Low-Income Moms Rarely Speak to Infants During TV/Video Time

What they're watching impacts frequency of verbal interactions, study finds

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MONDAY, May 5, 2008 (HealthDay News) -- When infants in low-income families are watching television or videos, their mothers seldom speak to them, a U.S. study finds.

"There has been a dramatic increase in television programming directed toward young infants. This has occurred despite recommendations from the American Academy of Pediatrics that children younger than 2 years should not watch any television. Much of this programming is marketed toward parents as 'educational,' despite limited data to support this assertion," noted Dr. Alan L. Mendelsohn, of the New York University School of Medicine, and colleagues.

They found that over one 24-hour period, 149 of 154 mothers (96.8 percent) reported that their 6-month-old infants had a total of 426 exposures to television or videos. These included: 139 exposures (32.6 percent) to educational programs for young children; 46 (10.8 percent) to non-educational programs for young children; 205 (48.1 percent) to programs for school-aged children, teenagers or adults; and 36 (8.5 percent) to unknown programs.

The mothers reported that they talked to their infants during 101 (23.7 percent) of those 426 television and video exposures.

"Consistent with our first hypothesis, interactions were most commonly reported in association with educational content, especially among programs that had been co-viewed," the researchers wrote. "However, approximately half of the exposures consisted of programs not intended for young children; these were not associated with frequent interactions even when they were co-viewed."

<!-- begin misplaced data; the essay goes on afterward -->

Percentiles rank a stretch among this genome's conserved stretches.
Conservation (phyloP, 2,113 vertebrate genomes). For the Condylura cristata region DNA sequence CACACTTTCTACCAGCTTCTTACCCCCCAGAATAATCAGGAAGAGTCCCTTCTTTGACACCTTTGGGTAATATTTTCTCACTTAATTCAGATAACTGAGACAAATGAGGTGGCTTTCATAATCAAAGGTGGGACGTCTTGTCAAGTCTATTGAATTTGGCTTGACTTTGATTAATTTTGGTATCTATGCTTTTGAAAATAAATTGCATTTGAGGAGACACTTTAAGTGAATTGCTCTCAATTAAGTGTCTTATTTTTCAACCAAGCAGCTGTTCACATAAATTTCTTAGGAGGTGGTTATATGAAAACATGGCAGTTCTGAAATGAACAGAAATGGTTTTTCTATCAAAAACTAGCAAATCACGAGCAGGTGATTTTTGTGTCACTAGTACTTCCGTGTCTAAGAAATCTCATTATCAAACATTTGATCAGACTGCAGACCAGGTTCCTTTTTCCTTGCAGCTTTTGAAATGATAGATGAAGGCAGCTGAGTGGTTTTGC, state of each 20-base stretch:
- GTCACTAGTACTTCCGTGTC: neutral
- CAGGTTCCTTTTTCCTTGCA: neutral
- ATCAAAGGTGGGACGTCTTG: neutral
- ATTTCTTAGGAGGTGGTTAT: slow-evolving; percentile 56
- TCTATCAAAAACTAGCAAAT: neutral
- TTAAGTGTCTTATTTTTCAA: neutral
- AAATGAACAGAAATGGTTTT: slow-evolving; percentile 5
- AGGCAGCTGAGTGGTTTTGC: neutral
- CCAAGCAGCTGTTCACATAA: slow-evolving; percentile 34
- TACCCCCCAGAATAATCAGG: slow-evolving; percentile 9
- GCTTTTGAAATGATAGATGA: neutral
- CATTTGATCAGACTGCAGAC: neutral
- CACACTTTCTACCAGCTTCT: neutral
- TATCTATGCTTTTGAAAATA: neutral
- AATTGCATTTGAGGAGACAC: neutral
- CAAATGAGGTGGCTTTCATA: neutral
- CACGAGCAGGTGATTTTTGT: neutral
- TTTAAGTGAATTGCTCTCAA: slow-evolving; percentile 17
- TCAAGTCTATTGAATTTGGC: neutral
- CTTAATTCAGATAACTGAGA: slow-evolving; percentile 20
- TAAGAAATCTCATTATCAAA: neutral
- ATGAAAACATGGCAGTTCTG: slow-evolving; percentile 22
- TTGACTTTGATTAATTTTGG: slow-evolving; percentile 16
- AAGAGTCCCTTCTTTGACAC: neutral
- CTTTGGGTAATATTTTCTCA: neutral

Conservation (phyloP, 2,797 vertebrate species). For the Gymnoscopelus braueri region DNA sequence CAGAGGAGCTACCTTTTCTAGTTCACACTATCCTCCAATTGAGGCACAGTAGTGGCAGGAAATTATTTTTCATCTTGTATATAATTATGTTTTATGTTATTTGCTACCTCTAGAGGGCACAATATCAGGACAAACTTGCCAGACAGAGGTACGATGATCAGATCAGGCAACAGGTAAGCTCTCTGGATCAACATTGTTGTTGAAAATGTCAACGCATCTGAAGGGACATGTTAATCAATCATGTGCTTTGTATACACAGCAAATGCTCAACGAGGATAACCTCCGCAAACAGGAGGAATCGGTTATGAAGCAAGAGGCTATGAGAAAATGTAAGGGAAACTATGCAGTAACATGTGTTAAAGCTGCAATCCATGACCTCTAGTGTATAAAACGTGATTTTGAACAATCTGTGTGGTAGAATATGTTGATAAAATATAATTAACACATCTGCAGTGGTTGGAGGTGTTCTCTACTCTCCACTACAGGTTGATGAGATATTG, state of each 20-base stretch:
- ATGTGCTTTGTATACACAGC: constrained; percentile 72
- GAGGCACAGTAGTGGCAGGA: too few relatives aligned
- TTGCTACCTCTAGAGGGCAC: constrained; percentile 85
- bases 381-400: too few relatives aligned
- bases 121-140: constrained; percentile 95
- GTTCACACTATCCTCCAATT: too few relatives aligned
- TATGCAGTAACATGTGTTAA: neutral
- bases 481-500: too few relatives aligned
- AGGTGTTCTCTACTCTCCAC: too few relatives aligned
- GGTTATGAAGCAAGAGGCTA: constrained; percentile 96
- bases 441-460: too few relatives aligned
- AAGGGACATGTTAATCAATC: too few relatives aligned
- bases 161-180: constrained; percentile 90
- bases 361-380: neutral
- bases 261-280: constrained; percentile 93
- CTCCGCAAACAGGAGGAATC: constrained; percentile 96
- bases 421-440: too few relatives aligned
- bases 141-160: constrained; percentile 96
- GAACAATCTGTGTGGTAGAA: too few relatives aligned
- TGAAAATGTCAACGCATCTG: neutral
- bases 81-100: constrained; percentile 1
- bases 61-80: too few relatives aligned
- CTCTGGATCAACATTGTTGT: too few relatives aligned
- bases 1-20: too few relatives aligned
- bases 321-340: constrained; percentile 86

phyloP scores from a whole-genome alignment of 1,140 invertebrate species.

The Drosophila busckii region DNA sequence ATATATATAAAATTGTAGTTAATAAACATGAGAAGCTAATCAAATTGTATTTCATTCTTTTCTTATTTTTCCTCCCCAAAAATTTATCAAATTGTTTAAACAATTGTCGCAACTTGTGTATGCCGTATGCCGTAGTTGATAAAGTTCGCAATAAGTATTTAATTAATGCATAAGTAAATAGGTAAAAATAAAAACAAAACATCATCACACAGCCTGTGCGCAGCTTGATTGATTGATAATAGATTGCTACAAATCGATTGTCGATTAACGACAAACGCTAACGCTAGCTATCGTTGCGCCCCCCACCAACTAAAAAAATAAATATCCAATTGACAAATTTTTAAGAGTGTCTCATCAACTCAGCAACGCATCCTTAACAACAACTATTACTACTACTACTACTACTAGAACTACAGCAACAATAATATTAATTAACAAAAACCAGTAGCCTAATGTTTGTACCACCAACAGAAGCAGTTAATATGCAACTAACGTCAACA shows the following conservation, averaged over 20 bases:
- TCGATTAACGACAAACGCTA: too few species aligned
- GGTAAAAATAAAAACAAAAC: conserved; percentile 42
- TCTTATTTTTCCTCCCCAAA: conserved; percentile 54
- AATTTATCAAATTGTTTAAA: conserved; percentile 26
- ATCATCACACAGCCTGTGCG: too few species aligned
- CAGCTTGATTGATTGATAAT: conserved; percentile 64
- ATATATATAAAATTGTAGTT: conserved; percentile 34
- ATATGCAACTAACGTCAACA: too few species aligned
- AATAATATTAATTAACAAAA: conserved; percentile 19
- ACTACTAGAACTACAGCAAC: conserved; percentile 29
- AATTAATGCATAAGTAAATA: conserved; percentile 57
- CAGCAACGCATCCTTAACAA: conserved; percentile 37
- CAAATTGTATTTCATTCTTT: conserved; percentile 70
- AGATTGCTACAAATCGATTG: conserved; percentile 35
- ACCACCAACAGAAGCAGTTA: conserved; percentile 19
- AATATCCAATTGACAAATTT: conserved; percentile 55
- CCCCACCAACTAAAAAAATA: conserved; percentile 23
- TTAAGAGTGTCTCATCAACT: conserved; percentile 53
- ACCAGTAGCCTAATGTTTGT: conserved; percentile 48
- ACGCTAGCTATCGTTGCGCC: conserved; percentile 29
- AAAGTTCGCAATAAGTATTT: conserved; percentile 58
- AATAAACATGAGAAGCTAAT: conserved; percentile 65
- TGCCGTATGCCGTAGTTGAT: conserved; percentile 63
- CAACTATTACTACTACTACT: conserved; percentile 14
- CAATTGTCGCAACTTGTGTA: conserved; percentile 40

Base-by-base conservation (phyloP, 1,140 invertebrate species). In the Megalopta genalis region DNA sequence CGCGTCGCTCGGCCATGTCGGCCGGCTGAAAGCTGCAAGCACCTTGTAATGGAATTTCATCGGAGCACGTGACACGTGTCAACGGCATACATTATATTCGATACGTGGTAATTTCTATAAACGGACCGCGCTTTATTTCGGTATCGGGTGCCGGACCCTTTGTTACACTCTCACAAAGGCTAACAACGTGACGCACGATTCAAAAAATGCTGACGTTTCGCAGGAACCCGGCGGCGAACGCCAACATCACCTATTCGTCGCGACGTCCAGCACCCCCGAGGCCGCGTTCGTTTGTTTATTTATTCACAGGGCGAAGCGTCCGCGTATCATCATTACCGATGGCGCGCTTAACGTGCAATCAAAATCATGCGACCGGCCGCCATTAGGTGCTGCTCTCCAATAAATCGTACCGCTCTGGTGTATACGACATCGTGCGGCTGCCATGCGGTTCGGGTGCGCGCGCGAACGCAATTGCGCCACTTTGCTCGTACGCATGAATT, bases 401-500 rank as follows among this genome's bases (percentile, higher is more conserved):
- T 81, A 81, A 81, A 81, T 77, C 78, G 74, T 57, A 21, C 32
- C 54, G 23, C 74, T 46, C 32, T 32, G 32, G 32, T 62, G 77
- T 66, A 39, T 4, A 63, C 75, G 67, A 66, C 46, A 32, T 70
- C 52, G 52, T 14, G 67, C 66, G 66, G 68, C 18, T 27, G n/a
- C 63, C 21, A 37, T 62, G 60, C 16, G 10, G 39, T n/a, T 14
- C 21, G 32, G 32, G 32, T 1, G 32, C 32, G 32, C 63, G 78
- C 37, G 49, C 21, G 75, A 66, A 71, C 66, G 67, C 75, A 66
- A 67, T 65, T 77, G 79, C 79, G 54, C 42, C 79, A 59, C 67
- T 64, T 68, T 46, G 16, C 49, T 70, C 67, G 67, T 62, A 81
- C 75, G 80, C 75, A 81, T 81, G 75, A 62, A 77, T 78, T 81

"Our findings are important, because parent-infant interactions are associated with long-term developmental-behavioral outcomes. Verbal responsiveness is frequently seen in association with reading and playing with toys. Given the large amount of media exposure and low frequency of reported interactions, additional study is needed to determine whether media exposure can facilitate interactions of sufficient quantity and quality to be associated with benefits for young children," the researchers concluded.

The study was published in the May issue of the Archives of Pediatrics & Internal Medicine.

More information

MedlinePlus has more about children and television.

SOURCE: JAMA/Archives journals, news release, May 5, 2008

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